Wednesday, March 23, 2011

Guide to Literary Agents - Passing Along the Wisdom

Last Friday evening was the opening night of the Tallahassee Writer's Association conference. It started at 6, and there were tasty things to nibble (other than my fingernails), beverages to sip, and mingling to be done. Let me let you in on a secret: I am not a social butterfly. My heart had been pounding erratically all day at the thought of attending an event where I didn't know a soul and introducing myself to strangers. I'm sure a lot of you fellow writers feel the same in such situations. But, we all know that if we become published authors, we have to get the hell over it.

So, I arrived on scene. I discovered that 'cash bar' is a quite literal term. As in, no card machines. Since I never carry cash, that meant no libations for me. Totally sucky, since I was counting on a little liquid courage. I saw one of my mom's friends and went to say hello. Then another writer came up and introduced herself. Then I was on my own again. That's when I saw Chuck Sambuchino out on the patio talking with a group of people. You know, the editor of Guide to Literary Agents? Probably the most popular writing blog ever? I wandered over in a starstruck daze to introduce myself.

You know when you approach a group of people already in a conversation, and they all have their backs to you in a little circle and you kind of walk up and wait there awkwardly for someone to notice you? Well, that totally didn't happen. Chuck immediately gestured for me to join them, and did this to everyone else who approached. He asked for everyone's business cards and got us all used to the drill. I think he could tell that a lot of people like me didn't know what the heck they were doing and were a hot second away from passing out from nervousness.

I harrassed him We got to chat a few other times over the course of the weekend, and he was just really cool and laid back. If you ever get a chance to attend one of his workshops, I highly recommend it. You guys probably know, since of course you read GTLA every single day, that Chuck is also an author, of both Formatting & Submitting Your Manscript and How to Survive a Garden Gnome Attack. He wrote an awesome post the other day about his publicity plan, which you should check out. Right after you finish reading this. Oh, and if for some heinous reason you are not currently following his blog, the link is in my sidebar as usual.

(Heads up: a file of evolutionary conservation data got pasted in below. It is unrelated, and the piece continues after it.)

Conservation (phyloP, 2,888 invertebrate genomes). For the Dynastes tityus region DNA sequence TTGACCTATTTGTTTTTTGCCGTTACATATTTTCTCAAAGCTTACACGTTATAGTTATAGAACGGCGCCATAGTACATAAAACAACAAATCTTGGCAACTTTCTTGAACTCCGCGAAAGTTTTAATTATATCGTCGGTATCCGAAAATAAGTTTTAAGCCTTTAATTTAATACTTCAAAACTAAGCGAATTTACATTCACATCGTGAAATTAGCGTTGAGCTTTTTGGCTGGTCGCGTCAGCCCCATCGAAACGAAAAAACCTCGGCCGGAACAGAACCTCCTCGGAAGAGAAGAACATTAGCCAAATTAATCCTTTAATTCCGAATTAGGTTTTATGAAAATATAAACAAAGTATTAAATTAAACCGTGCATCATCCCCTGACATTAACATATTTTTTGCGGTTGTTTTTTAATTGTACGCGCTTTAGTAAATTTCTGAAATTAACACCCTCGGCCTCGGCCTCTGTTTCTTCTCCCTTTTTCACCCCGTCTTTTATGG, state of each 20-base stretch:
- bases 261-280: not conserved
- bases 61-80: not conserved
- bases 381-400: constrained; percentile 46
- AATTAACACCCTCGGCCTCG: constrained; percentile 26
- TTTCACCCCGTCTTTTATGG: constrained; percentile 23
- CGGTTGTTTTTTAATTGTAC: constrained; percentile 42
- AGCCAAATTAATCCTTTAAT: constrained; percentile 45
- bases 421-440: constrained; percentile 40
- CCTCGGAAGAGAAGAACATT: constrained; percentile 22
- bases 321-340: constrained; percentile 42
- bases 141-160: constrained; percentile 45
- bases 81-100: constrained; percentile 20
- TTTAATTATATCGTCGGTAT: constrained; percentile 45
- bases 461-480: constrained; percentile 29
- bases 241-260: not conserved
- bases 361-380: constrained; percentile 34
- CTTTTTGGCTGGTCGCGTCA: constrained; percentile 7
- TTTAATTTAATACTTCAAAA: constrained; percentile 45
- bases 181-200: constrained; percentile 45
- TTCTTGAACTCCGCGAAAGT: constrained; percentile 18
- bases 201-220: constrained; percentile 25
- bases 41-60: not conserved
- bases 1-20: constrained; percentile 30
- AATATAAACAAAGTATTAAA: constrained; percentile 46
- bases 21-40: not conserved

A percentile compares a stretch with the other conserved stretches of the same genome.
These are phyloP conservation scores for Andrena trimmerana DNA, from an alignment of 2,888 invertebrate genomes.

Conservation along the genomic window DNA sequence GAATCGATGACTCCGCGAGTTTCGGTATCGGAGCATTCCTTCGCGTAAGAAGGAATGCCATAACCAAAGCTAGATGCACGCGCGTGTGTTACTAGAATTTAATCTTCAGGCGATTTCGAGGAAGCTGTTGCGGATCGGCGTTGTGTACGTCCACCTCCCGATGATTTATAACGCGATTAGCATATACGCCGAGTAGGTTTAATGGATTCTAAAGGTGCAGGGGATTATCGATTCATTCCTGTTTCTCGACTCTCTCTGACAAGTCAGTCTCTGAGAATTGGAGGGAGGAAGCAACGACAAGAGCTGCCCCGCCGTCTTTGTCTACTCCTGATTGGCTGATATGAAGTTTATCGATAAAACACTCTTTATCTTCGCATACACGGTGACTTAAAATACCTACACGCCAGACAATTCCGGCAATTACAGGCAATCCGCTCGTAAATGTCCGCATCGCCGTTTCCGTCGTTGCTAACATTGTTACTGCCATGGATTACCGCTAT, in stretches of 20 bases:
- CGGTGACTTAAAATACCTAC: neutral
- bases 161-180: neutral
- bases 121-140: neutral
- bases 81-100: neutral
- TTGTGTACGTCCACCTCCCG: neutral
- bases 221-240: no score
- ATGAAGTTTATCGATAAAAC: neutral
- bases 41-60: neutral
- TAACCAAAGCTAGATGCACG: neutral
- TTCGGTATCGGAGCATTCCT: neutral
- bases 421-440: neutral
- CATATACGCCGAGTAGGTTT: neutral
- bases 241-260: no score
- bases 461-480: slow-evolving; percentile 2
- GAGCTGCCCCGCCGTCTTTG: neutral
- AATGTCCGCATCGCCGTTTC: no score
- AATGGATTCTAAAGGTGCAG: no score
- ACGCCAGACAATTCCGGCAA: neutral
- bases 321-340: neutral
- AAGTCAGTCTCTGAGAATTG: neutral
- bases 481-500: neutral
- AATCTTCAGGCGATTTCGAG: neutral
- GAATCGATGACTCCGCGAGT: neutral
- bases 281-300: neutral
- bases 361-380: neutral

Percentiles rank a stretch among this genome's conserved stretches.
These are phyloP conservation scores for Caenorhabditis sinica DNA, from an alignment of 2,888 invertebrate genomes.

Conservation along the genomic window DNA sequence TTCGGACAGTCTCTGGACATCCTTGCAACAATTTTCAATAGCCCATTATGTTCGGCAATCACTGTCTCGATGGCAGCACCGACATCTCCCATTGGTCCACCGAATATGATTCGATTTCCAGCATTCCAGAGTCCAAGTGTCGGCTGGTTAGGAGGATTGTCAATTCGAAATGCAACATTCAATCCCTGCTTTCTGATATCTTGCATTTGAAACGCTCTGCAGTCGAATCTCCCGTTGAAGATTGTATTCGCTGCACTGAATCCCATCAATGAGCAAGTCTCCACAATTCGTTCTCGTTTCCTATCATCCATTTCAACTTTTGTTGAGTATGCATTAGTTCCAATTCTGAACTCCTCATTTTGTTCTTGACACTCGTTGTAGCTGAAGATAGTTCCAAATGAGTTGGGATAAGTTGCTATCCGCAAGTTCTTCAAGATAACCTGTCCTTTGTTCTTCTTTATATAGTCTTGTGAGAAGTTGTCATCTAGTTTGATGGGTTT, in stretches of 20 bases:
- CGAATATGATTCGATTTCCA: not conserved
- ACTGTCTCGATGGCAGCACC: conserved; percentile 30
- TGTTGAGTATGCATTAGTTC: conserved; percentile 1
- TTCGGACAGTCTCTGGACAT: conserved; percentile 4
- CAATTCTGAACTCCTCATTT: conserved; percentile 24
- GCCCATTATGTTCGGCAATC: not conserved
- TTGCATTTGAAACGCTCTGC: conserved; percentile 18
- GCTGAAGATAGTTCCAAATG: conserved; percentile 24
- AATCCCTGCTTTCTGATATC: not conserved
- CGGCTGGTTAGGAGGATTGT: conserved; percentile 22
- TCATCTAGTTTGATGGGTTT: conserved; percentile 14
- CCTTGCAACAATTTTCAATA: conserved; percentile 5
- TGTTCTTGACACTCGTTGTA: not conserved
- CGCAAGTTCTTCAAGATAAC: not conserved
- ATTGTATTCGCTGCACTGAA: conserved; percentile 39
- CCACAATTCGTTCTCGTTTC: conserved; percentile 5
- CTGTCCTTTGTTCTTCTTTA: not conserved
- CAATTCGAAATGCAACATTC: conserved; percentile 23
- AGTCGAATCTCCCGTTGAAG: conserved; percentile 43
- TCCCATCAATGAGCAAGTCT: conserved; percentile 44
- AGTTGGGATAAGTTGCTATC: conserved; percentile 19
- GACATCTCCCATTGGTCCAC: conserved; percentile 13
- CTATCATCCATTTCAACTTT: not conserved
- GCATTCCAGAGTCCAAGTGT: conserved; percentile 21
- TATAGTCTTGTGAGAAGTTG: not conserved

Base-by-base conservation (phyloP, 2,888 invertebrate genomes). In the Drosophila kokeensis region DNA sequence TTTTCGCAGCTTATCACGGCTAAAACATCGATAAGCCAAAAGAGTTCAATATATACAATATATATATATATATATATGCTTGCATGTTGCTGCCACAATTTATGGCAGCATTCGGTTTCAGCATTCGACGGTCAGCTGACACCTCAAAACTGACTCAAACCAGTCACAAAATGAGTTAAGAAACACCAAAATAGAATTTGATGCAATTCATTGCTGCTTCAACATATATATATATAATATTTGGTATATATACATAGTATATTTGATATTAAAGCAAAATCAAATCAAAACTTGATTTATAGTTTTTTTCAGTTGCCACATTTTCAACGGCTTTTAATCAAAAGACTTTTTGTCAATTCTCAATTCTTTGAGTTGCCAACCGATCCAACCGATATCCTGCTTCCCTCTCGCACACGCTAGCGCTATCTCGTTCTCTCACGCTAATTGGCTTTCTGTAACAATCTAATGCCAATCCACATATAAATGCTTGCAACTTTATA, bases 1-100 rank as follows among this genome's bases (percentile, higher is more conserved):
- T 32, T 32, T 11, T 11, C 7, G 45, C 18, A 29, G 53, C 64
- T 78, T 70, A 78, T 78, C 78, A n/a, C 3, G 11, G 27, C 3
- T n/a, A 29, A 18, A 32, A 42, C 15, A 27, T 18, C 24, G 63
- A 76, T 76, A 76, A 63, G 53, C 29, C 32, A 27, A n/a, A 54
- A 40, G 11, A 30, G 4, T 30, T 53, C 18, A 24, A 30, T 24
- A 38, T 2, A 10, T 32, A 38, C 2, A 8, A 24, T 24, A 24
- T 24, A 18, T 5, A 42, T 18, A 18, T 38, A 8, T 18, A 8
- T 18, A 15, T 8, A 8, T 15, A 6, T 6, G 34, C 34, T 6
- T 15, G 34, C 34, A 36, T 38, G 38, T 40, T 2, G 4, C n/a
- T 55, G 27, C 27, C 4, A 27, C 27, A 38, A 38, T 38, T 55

Man, can I blab or what? Okay, so here's what Chuck talked about in his workshop on agents. Well, not everything, but I think most of you probably know the basics. I took notes on the things I'd always wondered about. Email me if you have a question about something I don't cover here.

- Send 5-7 queries at one time. If you get nothing but rejections and no-responses, you probably need to edit either your query letter or the beginning of your book. Work on this, then send another batch, so you don't burn through all your contacts at once.
- Only include publishing credits for things you've been paid for. So, if you've written an article in a small local paper, you can list it if you were paid for it.
- If an agent doesn't state what their response policy is, follow up in 2-3 months via email and politely inquire.
- If an agent asks for an exclusive read, 4 weeks or less is reasonable.
- The preferred format for a synopsis these days is 2 pages double spaced. Of course, a particular agency may state their preferred length, but if they don't specify use the above guidelines.

So, consider yourself wisdomized. Questions? Tips to share?

On Friday I will feature what I learned from agent Katharine Sands at her workshop on pitching!


  1. That's great that he was so welcoming and awesome and got you started on the right foot.

    I like the idea of querying 5-7 at once and then waiting on them to see what happens with that. Very smart move! But how do you choose which five or seven to do first? Your top five. Or two of your top and the rest from your middle/bottom? DId he say anything on how to divide that up?

  2. Interesting post. Thanks for sharing. I'll have to check out Guide to Literay Agents.

  3. Melissa,

    Yes, he's a proponent for making an ABC list. I don't remember him talking about how to break it up within the 5-7, but I've read interviews in which agents talk about mixing it up - so if you do 5 queries, maybe send to one from your A list, and a couple each from your B and C lists. Rinse and repeat!

  4. How wonderful to hear how cordial Chuck is!
    I get nervous at conferences too.
    Thank you for the tips as I am querying now. ACK!

  5. You had me up until synopsis. Then I started twitching. ;p

    Those are great tips. Thanks for sharing.

  6. I'm glad there was an experienced person there with sense enough to put others are their ease. It shows great character but also good business sense.

    He gave some cool tips. Thanks for letting us know what he had to say!


  7. I'm so wisdomized now! Those are great tips, especially the small batches one. Makes sense!

  8. Sounds like an awesome and informative evening. Yeah, I suck at the social thing, too. I've gotten better.

  9. Thanks for this post, Alexia. These are great tips.


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